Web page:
- The Manhattan Projects invokes this with tongue firmly in cheek, jokingly depicting various famous political and scientific figures as absurd supervillains trying to take over the world. Amongst other things, Harry Truman is an Illuminati sorcerer, Enrico Fermi is an evil shapeshifting alien, and Lyndon Johnson is a sociopathic cowboy who helps murder John F. Kennedy. There are numerous historical nods to show that Jonathan Hickman knows his history and is just playing the whole thing for Black Comedy.
- The Marvel Comics version of Louisiana Voodoo Priestess Marie Laveaunote was initially a victim of circumstance but as time went on she developed into a villain desperate for immortality and later still for employing assassins.
- In Neil Gaiman's Marvel 1602 ("Marvel superheroes in 1602 AD"), several historical characters suffer from this, most notably King James VI of Scotland and I of England, whose Burn the Witch! tendencies become his main character trait in a world filled with superpowered individuals.
- Ms. Marvel (2014): The first rogue to join Ms. Marvel's gallery is the Inventor, a monstrous human-cockatiel hybrid who was created when an attempt to clone Thomas Edison went awry. All of the worst qualities of the historical Edison are taken Up to Eleven by his avian counterpart: he is selfish, manipulative, downright vicious to the animals in his experiments, and his For Science! approach to everything leads him to conclude the only way to save the planet is to turn every young person in the world into Living Batteries, for surely, no future generation could ever produce genius of his caliber.
- The Red Menace has Roy Cohn not only as a supervillain, the eponymous Red Menace, but also orchestrator of a plot to nuke Los Angeles and blame the Soviets.
- The entire British Empire, already an entity with a less than spotless historical reputation, gets this treatment in the Ian Edginton comic Scarlet Traces. Ten years after the Martian attack on Great Britain in the 1890s portrayed in H. G. Wells' The War of the Worlds, the British have reverse-engineered Martian technology so that their empire is three times as powerful as it was in Real Life-and consequently as transparently evil as ever. The story includes vignettes like working-glass Scots, rendered unemployed by the overnight hyper-mechanization of industry, marching for food and work and being cut to pieces by British army heat rays. It's later revealed that the British government found out how to reverse-engineer Martian technology by keeping a single Martian in captivity and feeding it by draining the blood of numerous young women lured to their doom via a fake employment agency.
- In Jonathan Hickman's S.H.I.E.L.D., the immortal Isaac Newton seems to represent Bad Science, in contrast with the time-traveling Leonardo da Vinci, who represents Good Science. Newton, in addition to torturing Nostradamus to get details about The End of the World as We Know It, which he then seems disinclined to prevent, also murdered Galileo to take his place as leader of SHIELD. The SHIELD Infinity one-shot reveals he even has his own Supervillain Calling Card — in the Marvel Universe Newton's rivals Hooke, Flamsteed, Pascal and Liebniz were all found dead with an apple beside them. The last issue of the first miniseries suggests Da Vinci's desire for change is just as fanatical as Newton's desire for control, and the real Good Science is the balancing force of Michelangelo and Nikola Tesla.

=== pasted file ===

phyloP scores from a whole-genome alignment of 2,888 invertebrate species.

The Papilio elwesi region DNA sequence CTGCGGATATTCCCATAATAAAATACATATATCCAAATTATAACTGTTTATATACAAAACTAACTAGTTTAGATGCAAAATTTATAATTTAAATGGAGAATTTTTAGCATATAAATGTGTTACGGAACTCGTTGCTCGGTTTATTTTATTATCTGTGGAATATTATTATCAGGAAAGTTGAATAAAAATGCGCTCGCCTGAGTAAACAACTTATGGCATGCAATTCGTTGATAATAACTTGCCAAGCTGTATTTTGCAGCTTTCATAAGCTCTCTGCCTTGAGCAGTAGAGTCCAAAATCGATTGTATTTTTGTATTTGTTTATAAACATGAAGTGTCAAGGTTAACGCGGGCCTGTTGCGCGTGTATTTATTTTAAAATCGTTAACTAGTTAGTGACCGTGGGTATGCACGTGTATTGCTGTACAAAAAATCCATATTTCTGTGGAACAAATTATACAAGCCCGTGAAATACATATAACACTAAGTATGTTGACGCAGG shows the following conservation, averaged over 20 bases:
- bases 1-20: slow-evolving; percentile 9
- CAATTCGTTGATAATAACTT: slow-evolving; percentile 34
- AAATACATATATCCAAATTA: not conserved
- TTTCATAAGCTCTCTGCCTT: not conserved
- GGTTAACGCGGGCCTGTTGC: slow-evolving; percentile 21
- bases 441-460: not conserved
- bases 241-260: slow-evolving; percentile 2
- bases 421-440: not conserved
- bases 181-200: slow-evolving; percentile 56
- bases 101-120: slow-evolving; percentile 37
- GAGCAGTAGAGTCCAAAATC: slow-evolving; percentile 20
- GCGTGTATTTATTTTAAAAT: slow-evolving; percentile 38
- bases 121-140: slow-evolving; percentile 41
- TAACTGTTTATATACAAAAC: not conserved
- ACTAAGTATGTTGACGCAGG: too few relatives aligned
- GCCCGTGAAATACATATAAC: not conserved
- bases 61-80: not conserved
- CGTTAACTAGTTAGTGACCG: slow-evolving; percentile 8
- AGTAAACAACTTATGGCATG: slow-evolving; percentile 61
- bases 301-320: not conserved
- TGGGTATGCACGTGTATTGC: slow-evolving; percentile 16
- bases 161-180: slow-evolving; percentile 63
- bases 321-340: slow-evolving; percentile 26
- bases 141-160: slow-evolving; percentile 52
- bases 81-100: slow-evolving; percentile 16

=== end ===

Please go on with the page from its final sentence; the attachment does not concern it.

- In Dynamite Entertaiment's 2014 reboot of Turok Genghis Khan is given an army of Dinosaurs and a Pteranodon riding daughter! Also he invades North America.
- In The Umbrella Academy's first story, they fight against a weaponized Eiffel tower controlled by... Zombie Robot Gustave Eiffel.
- Watchmen is a classic example of Villain Upgrading Richard Nixon, in the manner described above. In this case it's used as part of the Deconstruction of superheroes, with Nixon dispatching the powerful Reality Warper Dr. Manhattan into The Vietnam War. Manhattan singlehandedly wins the war for the U.S., and as a result Nixon's popularity climbs so high he's able to repeal the 22nd Amendment and get elected three more times with very little opposition.
- Lucky Luke:
- Calamity Jane suffers this in the book Ghost Hunt, where a legend spreads about her being a cruel witch and demoness who died cursing a town, and is now haunting its ruins as a cannibalistic ghost. It's eventually revealed to be a "Scooby-Doo" Hoax created by a group of bandits who want to keep unwanted people away from a deserted town where they discovered a new gold mine. She is not amused.
- This also happens to her in the very early story The Gang of Joss Jamon where Joss Jamon calls in a jury made of the worst people from the Wild West, including Early Installment Weirdness and unrecognizable versions of Billy the Kid, Jesse James and Calamity Jane, clearly made in a time that author Morris had no clue (or documentation) to see how these people looked on photographs. The inclusion of Calamity Jane as evil is particularly odd.